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Pregnancy and heart disease
Pregnancy and native heart valve disease
  1. Sara Thorne
  1. Correspondence to Dr Sara Thorne, Department of Cardiology, University Hospital Birmingham NHS Trust, Queen Elizabeth Hospital, Edgbaston, Birmingham B15 2TH, UK; Sara.thorne{at}

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Learning objectives

  • To understand the haemodynamic changes of pregnancy and the effects of pregnancy on women with heart valve disease.

  • To understand how to assess and manage women with native valve disease who present before or during pregnancy.

  • To understand that regurgitant valve lesions are better tolerated in pregnancy than stenotic lesions.

  • To appreciate the differences in presentation, management and pregnancy outcome between aortic and mitral stenosis.


Heart disease is the biggest killer of pregnant women in the developed world.1 Likewise, heart disease emerges as the main indirect (non-obstetric) cause of maternal death in low/middle-income countries once basic maternity services and sufficient infrastructure are in place. However, while deaths from complications of ischaemic heart disease, heart failure and sudden arrhythmic death syndrome are the leading causes of cardiac maternal death in the UK,2 rheumatic mitral stenosis is the single most common cause of cardiac maternal mortality in the developing world.3 ,4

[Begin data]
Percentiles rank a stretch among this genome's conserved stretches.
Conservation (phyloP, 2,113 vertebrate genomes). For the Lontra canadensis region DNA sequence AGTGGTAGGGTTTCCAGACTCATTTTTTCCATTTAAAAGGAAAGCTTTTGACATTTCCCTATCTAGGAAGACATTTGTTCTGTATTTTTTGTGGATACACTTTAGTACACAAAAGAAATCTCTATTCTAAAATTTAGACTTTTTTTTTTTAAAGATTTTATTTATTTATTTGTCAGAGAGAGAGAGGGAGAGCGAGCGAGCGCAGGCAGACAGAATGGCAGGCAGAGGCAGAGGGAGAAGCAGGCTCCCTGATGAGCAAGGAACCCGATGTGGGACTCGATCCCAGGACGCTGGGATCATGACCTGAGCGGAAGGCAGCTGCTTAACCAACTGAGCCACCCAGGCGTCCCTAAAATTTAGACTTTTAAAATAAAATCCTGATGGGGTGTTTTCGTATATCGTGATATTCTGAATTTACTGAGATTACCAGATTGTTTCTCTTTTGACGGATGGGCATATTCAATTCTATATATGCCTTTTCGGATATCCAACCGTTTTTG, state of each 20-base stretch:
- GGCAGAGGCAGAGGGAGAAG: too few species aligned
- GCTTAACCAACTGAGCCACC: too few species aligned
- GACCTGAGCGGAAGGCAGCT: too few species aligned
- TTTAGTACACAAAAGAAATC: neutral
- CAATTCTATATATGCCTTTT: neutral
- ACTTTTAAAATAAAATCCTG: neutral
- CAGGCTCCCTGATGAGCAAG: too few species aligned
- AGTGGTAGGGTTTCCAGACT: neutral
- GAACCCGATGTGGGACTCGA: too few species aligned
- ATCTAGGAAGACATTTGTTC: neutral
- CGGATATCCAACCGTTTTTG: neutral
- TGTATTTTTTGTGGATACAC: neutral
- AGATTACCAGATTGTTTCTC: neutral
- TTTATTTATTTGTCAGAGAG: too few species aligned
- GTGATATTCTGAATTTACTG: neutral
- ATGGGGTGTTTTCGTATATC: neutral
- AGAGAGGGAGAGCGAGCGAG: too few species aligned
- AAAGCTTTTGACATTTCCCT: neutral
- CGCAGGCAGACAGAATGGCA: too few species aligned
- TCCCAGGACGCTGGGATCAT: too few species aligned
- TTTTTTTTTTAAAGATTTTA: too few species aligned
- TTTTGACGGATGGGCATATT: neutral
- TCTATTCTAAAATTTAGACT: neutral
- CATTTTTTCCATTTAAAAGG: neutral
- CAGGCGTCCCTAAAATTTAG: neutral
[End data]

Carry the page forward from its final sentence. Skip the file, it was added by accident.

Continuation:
Valvular heart disease is not uncommon in women of childbearing age, but there is a paucity of population-based data. Nonetheless, rheumatic valve disease predominates in the developing world, accounting for 50%–90% of maternal cardiovascular complications. In contrast, in the developed world, valve disease is responsible for around 15% of pregnancy-related complications, most commonly as bicuspid aortic valve and mitral valve prolapse.5

This article will review the haemodynamic changes of pregnancy and consider how native valve disease interacts with the physiological demands of pregnancy and delivery. Valve diseases of the normally connected heart are addressed in detail; valve lesions that form part of complex congenital heart disease are beyond the scope of the article.

Cardiovascular demands of pregnancy and delivery

Cardiac output increases during pregnancy by 50% above the non-pregnant state, with most of the rise occurring before the middle of the second trimester and being maintained until the end of pregnancy. The …

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  • Competing interests None declared.

  • Provenance and peer review Commissioned; externally peer reviewed.

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